“We had programs, like individual curbside recycling programs, that either picked up materials as recycling and then threw it away or just quit recycling because of the market downturn,” he said, and even when the markets returned, most programs didn’t.

“Once they stop, it’s really difficult for them to start back up again,” Ukena said, adding that a couple of large suburban communities around Detroit started programs back up. “I wouldn’t call it a trend, but I see it happening.”

Miriam Holsinger, co-president of Minnesota-based Eureka Recycling, said while recycling mandates in the state paired with state Select Committee for Recycling and the Environment funding has helped keep many smaller programs running, that hasn’t been foolproof.

The city of Virginia, Minnesota, discontinued curbside recycling on Feb. 6 of this year, opting for drop-off only due to rising costs of recycling, Holsinger said, but “in Minnesota they’re the only ones I know that have reduced services.”

Contamination, rising costs and volatile markets are the most commonly cited factors in reductions and closures.

Holsinger said the rising cost of insurance isn’t helping matters, especially paired with inflation.

“Recycling is such an interesting industry because it’s this combination of public and private and people making these individual decisions to recycle this product, combined with systems,” she said.

Solutions in the field

Weston said in an interview that extended producer responsibility is one very strong way that policy can be used to bolster recycling programs. If not EPR, then mandates for brands to use a certain amount of recycled content is another good option, he added.

Washington has such a mandate, passed in 2021, but as it’s been rolling out slowly, Weston said it’s hard to tell what kind of impact it’s had.

Local programs are less interested in projects that turn plastics into long-term durables, he said, such as a park bench, and more interested in a system that will allow plastics to be used six or seven times.

“Our material isn’t being recycled back into bottles … and that is what they would want to see,” he said.

More transparency would also help, Weston added, and a “variety of changes made to the system to beef it up more and make it more defensible before we start repeating the same process we had eight years ago.”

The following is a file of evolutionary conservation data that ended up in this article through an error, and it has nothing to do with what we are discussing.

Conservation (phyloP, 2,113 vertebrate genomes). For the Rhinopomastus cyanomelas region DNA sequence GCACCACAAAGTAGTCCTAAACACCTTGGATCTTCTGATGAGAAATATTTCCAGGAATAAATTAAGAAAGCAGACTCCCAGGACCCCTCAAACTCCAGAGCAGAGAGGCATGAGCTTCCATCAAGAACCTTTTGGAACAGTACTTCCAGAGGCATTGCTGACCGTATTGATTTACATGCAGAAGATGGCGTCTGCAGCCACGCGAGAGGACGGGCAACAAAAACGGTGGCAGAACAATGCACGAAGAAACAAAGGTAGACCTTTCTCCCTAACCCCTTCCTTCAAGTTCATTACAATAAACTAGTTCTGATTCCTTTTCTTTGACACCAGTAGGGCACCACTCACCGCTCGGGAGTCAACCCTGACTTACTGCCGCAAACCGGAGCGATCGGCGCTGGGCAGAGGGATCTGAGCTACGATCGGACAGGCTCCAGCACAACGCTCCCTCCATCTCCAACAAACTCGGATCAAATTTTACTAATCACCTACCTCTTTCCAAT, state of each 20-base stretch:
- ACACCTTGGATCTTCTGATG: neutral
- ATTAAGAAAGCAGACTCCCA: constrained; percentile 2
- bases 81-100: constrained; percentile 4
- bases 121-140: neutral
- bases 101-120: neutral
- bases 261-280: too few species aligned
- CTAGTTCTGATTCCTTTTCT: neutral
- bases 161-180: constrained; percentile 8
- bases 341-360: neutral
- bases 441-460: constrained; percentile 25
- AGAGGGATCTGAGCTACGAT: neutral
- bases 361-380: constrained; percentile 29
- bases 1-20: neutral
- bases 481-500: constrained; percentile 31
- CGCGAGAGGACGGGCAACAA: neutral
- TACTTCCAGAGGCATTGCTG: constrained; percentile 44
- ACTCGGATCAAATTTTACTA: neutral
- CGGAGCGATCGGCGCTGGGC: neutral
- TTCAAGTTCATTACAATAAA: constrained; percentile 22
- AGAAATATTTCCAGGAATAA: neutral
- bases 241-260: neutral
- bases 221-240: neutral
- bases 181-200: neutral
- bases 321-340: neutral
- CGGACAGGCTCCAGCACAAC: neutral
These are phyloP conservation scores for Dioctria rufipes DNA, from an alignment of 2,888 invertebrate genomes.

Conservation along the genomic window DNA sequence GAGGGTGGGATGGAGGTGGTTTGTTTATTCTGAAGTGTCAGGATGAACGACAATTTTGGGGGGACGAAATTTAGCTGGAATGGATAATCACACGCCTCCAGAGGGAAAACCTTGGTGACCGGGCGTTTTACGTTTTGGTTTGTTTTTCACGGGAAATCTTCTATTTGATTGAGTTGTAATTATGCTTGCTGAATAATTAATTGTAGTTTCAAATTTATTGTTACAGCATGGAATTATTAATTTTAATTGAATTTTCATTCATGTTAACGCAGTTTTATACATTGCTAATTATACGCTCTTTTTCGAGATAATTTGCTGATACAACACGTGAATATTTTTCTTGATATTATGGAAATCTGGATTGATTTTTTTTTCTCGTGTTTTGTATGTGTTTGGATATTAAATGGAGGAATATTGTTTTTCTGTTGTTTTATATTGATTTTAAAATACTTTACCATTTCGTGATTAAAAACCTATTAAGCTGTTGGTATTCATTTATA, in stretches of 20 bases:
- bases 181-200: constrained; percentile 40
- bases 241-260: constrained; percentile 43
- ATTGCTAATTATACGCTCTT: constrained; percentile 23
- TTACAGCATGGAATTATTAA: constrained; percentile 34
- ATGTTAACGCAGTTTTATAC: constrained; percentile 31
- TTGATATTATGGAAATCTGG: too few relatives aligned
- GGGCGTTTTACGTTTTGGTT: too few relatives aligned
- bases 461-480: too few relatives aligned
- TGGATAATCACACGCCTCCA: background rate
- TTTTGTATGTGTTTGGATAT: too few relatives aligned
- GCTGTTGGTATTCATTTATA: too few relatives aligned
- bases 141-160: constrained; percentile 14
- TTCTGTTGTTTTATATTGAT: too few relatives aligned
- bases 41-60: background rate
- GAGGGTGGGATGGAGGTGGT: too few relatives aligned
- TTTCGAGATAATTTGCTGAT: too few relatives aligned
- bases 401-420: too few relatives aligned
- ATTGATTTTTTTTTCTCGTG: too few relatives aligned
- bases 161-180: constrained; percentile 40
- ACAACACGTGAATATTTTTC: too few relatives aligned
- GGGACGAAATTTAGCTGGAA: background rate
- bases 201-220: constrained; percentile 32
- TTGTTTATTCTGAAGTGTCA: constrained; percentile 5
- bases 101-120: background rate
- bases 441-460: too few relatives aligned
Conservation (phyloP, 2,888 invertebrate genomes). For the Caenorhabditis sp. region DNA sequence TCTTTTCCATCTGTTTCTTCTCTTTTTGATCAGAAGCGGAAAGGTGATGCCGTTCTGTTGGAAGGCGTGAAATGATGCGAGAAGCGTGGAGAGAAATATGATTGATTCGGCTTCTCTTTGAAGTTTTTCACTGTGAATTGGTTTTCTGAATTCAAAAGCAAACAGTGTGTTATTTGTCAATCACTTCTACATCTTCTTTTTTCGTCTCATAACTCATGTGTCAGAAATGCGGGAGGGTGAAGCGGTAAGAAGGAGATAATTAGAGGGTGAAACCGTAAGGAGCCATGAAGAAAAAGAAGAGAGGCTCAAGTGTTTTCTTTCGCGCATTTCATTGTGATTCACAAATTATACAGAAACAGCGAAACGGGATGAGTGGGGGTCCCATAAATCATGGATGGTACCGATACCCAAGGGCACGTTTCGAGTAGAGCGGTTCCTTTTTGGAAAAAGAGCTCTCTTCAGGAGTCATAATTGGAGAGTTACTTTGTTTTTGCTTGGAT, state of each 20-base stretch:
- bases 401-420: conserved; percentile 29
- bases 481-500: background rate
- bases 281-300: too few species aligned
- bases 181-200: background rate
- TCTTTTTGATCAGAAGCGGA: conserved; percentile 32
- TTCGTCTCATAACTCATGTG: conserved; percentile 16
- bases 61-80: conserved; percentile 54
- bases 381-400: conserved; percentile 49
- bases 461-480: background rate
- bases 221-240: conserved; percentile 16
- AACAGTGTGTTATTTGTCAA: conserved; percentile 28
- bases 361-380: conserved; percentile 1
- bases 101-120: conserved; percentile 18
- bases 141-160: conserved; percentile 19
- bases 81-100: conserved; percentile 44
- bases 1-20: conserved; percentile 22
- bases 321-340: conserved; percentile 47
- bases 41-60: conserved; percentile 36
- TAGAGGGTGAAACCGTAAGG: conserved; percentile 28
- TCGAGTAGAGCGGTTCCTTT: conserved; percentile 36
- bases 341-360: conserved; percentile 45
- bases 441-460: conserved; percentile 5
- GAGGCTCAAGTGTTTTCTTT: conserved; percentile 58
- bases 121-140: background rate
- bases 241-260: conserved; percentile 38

Ukena said Michigan has very low landfill tip fees and raising them would help local programs. The state passed a suite of bills that overhaul the recycling system and that will provide more recycling opportunities for rural areas through mandated county-level recycling targets.

Both Recycle Ann Arbor and Eureka are part of the Alliance for Mission Based Recyclers, which brings together nonprofit recyclers.

Ukena said interest in that model of business is also growing, which could help.
“The message is starting to resonate with some people, and that has allowed us to open things up,” he said. “Instead of being the alliance of, we’re the alliance for,” meaning they’ve started to work with other groups.

Trim noted that on a policy front, composting and recycling policies are starting to be combined, and it’s sometimes hard to tell how much proposed bills should overlap.

For example, in HB 2301, which was signed into law this year, Trim was there was a section that would make bin colors uniform across the state. That section was removed from the final bill this year, she said, but will come back next year: “The question is will it be in a composting bill or EPR bill? Which does it fit better in?”

Holsinger said that dedicated funding, such as the SCORE funding in Minnesota, provides a strong incentive and the kind of steady income that is often a challenge in the industry.

“A lot of people look at it as, oh there are tides of current economic stuff, but they’re not looking at the larger policy position,” she said.

For example, in the early 2000s there was a movement to classify glass that was used as alternative daily landfill cover as recycled, and “we really fought” against that, Holsinger said.

To help combat contamination, Minnesota has made it so recycling isn’t taxed while waste disposal is. Any MRF that has more than 15% residuals would start being taxed as a waste facility, Holsinger said, “so that’s another thing that really makes it so we want to keep our residuals down.”

“It’s nice that there is a state law we can just point to if haulers bring too contaminated loads,” she said. All in all, “the policy is really key.”